Imagine if he was African-American or Hispanic-American, NOT a film star, and had no political connections and he admitted to the same things? Think the same defense would fly then? He says it like we are expected to forgive him or something. I don't mind the forgiveness part so much, it is the apparent expectation that we WILL accept such a ludicrous explanation as a reasonable explanation and let him slide.

Privilege in rare form, indeed.

Tuesday, August 26, 2003

comments

i have had a couple of folks mention to me about being able to make comments on the blog -- again, when time permits, i will see about adding some program to allow for folks to do that.

i love dialogue. believe it or not, I DO get tired of hearing myself think and talk.

:)
lose your self, gain energy

note that many of the wisdom traditions inform us that when we self-lessly serve the world, we get MORE energy. self-less service is just that, serving others without any expectation of benefit to oneself -- which is energy-consuming. think about how much time and literal energy we expend thinking about "what is in this for me? what do i get if i do this?" Nasty, right? God, it drags me down when i do that shit and i do it way too much, it seems.

Now, this is not the doormat, "use me i am worthless thing." this is the deal that incredible people like Mother Teresa did or that my spiritual teacher do. they love and serve others, with no sense of ego, with no concern about "what is in it for them" and they have boundless energy. Ammachi sits and hugs people for hours. she doesn't eat, she doesn't go to the bathroom, she gives, and gives, and gives...if only I could do that.

this even makes sense sociologically. self is something that is social in nature. as such, it is a product of the culture that we are part of. think of the culture that we are part of. think of how draining it is. think of how free you would free if your self didn't matter. not that your body doesn't matter, but that all of the fears, the emotional stuggles, the gooey emotional crap that we get entangled in doesn't matter. think how much MORE energy we would have to make things different for more people. freedom? damn, i think so.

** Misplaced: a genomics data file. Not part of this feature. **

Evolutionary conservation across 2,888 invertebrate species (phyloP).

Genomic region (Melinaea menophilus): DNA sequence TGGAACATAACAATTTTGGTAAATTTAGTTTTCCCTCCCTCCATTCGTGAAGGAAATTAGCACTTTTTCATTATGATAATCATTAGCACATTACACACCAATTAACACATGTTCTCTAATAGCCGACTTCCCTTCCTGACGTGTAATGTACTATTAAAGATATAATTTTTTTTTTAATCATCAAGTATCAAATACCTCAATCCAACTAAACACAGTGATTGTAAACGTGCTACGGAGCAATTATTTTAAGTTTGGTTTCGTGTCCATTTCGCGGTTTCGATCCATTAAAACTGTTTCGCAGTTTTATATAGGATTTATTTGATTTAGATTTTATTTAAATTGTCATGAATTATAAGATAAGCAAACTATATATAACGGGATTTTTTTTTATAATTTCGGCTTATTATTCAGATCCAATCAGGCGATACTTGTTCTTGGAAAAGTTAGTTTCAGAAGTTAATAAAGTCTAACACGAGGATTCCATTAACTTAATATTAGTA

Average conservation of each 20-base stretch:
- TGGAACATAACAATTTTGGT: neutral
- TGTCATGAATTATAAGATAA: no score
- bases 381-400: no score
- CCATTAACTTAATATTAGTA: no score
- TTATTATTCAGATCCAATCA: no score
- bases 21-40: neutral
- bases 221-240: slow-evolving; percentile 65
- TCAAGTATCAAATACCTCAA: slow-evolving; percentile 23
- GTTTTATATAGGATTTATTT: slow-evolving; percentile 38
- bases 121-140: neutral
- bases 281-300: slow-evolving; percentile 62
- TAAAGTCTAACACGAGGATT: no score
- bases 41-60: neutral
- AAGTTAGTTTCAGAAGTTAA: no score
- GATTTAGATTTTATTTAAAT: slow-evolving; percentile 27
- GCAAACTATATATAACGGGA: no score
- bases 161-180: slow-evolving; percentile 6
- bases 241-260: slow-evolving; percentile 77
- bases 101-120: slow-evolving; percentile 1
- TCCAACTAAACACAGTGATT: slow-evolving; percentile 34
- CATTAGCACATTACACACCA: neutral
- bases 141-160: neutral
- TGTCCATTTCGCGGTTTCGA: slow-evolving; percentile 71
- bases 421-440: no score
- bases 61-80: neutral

when time allows i will post a paper i had intended to write for a sociology conference i am attending in october. it is called, "no self, no problem" and demonstrates how sociological thought of the self is similar to Buddhist thought about it. Buddhists, however point out that living wihout one is true freedom. contemporary sociologists have NOT had this realization, though.

Needless to say, i think that they should.

Monday, August 25, 2003

wisdom, values, and science

One of the reasons i purused a ph.d. was to learn how to do science. i always thought it was cool. actually what i thought was even cooler when an undergraduate was the idea of "truth" -- that seemed just wonderful.

well, while in graduate school, it dawned on me pretty quickly that i wasn't going to find "truth" through the application of the scientific method. why? too much error. error is a technical term for "well, we really can't do what we say we are going to do, and due to the fact that we are human and things human are inherently limited, we aren't going to admit either of these, because we REALLY want to do this mathematical thing, so we are going to define that stuff that does not fit into the model of what we want to do, 'error'." error in science is like collateral damage in war -- and i am sure equally as lethal in many settings. but, just like no one wants to talk about how collateral damage is actually innocent people who have been brutally and inconsequentially killed, no one likes to talk about error being an indication of how inaccurate and inappropriate the model is. "error" sounds cool and really technical, so most ph.d. yahoos throw it around like it is a real thing and that it really does exist. nonsense.

now, i do favor systematic data collection. i think that this is a great way to counter insanity. doesn't always work, because, 9:10, as Joe Walsh once said, "you can't argue with a sick mind" -- think of the current administration nixing the kyoto protocol despite the fact that over 100 Nobel Laureates were in favor of it. systematic data collection, along with other forms of data collection serves to provide a fairly complete indication of what is going on, so it is very, very useful.

so, science is limited -- in its design, and in its relevance.

what is/are not?

values

as noted by Sri Enath Easwaran below, love (which is a value) informs action. when one truly loves another (selflessly, without regard for how doing so might benefit oneself), widsom and knowing are born. in those instances, science is irrelevant. knowledge and wisdom are relevant.

i also think that values trump scienitific knowledge in another way. as noted above, the yahoos who are intent on destroying the world in "order to save it" can dismiss any kind of scientific finding. what they can't dismiss is exposure of what they are really about. this is done through exposing their values. George et al claim that they are interested in freedom, peace, etc. It is obvious by their actions that they are not. all one needs to do is to make this point clear -- when one bombs another country, one is NOT about peace, one does NOT value peace, one is about violence, one VALUES violence. when one muzzles reporters one is NOT about freedom of the press, one is about censorship, etc.